Pick-Your-Protein Carbonara

You may remember my post from a while back anticipating the arrival of some very fresh eggs.  I’m pleased to say that our hens have been very busy providing us with eggs for the past two months.  There are few things more rewarding than seeing the boys retrieve eggs from the coop every day.

IMG_20140512_145332       IMG_20140423_192314_800-1

 

We have been using them instead of store-bought eggs, but I felt like it was time to use them for something we all REALLY enjoy.  One of my personal favorite egg-containing dinners?  Carbonara.  This simple yet traditional pasta dish can be whipped up in no time at all.  Carbonara is delicious with any sort of protein on it… and it’s delicious all on its own.

While there isn’t any seafood in this dish, the possibilities are endless.  This would be great topped with shrimp, fish, scallops, or even a crab cake.  (Between hurricane season and our upcoming move, we are trying to scale back our freezer stock… so I used chicken breast.)  If you have made Carbonara before, you might notice that I use milk instead of cream and I didn’t include peas.  These modifications were simply based on the ingredients we had on-hand at the moment.  I assure you that, despite making Carbonara countless times, I couldn’t tell the difference between using milk and cream; it will save you a few calories and a trip to the store.

 

Carbonara

  • 6-8 slices of Bacon (diced)
  • 1 Shallot (diced)
  • 1 clove Garlic (smashed, but not chopped)
  • Scallions
  • 1 cup Shredded Parmesan Cheese
  • 2 Egg Yolks
  • 1/2 cup Milk
  • 3/4 pound uncooked Pasta
  • Cooked Protein of your choice (optional)

 

P1050924

 

Cook the pasta according to the instructions on the package while you are preparing the sauce.  Combine the milk, egg yolks, and 3/4 cup of the parmesan cheese in a small bowl.  Two of our hens have been laying double-yolk eggs (this is common during their first months of producing eggs), so I ended up with four small yolks instead of two large yolks.

P1050931     P1050932

P1050933     P1050934

 

Start by cooking the bacon until it is crisp.

P1050936

 

Add the shallots and continue to cook only until they are soft and clear (don’t burn them).  I did this over medium heat.  Add in the scallions and the garlic and continue to cook over low heat until the pasta has finished cooking and is drained.

P1050938     P1050940

 

Keep the heat low and add in the hot, drained pasta.  Toss to combine.

P1050947     P1050948

 

Next, add in your milk/cheese/egg mixture.  Remove the pan from the heat.  Work quickly to keep the pasta moving.  You aren’t scrambling eggs here.  The yolks will cook and create a thick, silky sauce that is so rich and delicious.  Continue tossing the pasta until it is all combined.  The eggs will cook and the cheese will melt into the sauce.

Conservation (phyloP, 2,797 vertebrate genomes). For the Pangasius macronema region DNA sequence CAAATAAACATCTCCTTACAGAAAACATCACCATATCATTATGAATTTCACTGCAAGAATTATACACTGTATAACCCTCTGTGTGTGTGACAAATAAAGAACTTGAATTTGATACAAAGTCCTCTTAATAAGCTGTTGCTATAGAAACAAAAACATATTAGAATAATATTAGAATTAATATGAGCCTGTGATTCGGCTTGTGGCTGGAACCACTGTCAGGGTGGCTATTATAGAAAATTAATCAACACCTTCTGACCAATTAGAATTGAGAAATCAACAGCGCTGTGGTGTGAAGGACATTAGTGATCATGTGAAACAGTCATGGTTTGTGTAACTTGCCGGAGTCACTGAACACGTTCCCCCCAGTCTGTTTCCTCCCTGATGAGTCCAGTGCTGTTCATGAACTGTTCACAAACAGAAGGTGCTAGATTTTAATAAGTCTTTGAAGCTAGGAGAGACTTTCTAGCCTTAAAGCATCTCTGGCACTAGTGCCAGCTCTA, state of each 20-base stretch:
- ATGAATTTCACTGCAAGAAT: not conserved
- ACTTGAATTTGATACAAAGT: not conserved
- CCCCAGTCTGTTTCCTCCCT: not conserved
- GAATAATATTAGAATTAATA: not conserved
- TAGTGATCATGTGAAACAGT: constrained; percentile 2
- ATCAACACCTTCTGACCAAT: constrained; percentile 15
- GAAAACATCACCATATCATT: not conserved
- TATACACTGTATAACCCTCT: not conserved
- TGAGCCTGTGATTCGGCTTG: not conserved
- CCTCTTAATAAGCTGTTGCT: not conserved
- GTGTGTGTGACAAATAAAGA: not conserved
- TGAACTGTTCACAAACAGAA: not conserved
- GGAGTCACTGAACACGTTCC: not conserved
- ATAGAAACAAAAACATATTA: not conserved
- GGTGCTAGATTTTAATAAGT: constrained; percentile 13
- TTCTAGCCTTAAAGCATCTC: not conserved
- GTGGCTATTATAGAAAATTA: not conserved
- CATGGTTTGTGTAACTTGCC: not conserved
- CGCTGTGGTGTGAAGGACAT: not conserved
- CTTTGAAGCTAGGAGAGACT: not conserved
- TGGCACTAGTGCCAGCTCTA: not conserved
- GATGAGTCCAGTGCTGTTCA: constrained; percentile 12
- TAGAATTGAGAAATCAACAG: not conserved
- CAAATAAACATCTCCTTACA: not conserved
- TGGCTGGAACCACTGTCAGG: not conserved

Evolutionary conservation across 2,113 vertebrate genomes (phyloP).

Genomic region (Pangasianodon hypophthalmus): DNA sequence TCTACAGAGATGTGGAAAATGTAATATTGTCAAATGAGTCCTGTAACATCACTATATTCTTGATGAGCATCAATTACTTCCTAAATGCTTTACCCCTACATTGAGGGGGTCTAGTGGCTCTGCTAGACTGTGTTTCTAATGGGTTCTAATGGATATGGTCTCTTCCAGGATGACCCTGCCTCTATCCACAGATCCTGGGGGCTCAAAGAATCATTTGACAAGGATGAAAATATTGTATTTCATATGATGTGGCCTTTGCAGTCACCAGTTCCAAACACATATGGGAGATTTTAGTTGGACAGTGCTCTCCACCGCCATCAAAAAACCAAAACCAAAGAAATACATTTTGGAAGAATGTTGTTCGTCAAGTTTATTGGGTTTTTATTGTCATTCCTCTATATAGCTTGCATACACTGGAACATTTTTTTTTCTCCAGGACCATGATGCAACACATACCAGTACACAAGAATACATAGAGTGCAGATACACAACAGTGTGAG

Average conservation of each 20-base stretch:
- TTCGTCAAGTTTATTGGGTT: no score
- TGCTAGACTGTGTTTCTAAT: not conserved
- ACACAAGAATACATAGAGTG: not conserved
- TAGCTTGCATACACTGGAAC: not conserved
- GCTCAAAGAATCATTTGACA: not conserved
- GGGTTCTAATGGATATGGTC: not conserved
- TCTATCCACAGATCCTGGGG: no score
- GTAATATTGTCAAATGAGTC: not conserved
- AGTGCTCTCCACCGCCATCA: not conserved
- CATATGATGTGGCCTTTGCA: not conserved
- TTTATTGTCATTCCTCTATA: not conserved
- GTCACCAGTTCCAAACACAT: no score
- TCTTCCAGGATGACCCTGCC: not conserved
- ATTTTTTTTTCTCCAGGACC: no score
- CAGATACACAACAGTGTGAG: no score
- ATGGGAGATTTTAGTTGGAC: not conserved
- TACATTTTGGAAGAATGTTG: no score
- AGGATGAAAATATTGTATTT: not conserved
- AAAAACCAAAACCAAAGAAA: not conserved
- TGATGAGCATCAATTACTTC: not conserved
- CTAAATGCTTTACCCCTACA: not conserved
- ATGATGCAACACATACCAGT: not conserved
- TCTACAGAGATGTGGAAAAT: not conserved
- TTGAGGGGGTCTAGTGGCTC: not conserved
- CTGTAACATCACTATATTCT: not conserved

P1050949

 

Top with your cooked fish or chicken, parmesan cheese, and more scallions.  Delicious!!

P1050943     P1050953

 

Don’t forget dessert… if you’re going to have a pasta dinner with eggs and bacon, you might as well include dessert.

IMG_20140623_152717

 

Grilled Rosemary Salmon with Charred Corn, Bacon, and Feta over Quinoa

P1040301

Everyone has their own definition of “comfort food”.  For me, it is anything eaten out of ONE bowl.  Something about snuggling up with a bowl of warm food and a fork just makes me happy.  I think it stems from childhood memories of giant bowls of chicken & dumplings at my grandparents’ house.  In search of a little comfort, I raided the fridge and pantry for something that would turn my piece of salmon into a bowl of happiness and this is where I ended up.

I started with a piece of organically farmed salmon.  Eating farmed fish is very important.  You MUST find balance in your diet between wild and farmed or the wild stocks will eventually be depleted.  That being said, choose your farmed fish carefully.  Ask your fishmonger questions about the farms.  Make sure it comes from a reputable source.  You might be wondering why I called my salmon “organic”.  The United States does not yet have standards for labeling seafood as “organic”.  There are salmon farms in the UK area that produce salmon which is certified as organic by the European Union.  They do not use animal byproducts, hormones, or antibiotics.  The salmon is raised in ocean pens where the water is pristine.  While I enjoy wild salmon, traditionally farmed salmon, and the organic salmon… the organic salmon is my favorite.  It has great flavor, the quality is consistent, and it stays moist however I prepare it.  It’s a winner.

My salmon has the skin still on it because it is going to be grilled with the skin side down.  The skin is very easily removed after it is cooked.  I gave it a little bath with some freshly chopped rosemary, olive oil, and Italian seasoning and let it rest for a few minutes before my husband grilled it.  (If you are planning to top it the same way I did, shy away from salt.  Feta has tons of salt.)  He put it skin side down directly on the grill over medium heat.

P1040287     P1040288

P1040289

 

Ingredients:

  • Salmon
  • Olive oil, fresh rosemary, and Italian seasoning
  • 1 cobb of fresh corn, charred
  • 2 strips bacon, cooked and crumbled
  • 2 tablespoons crumbled Feta cheese
  • Cooked brown rice or quinoa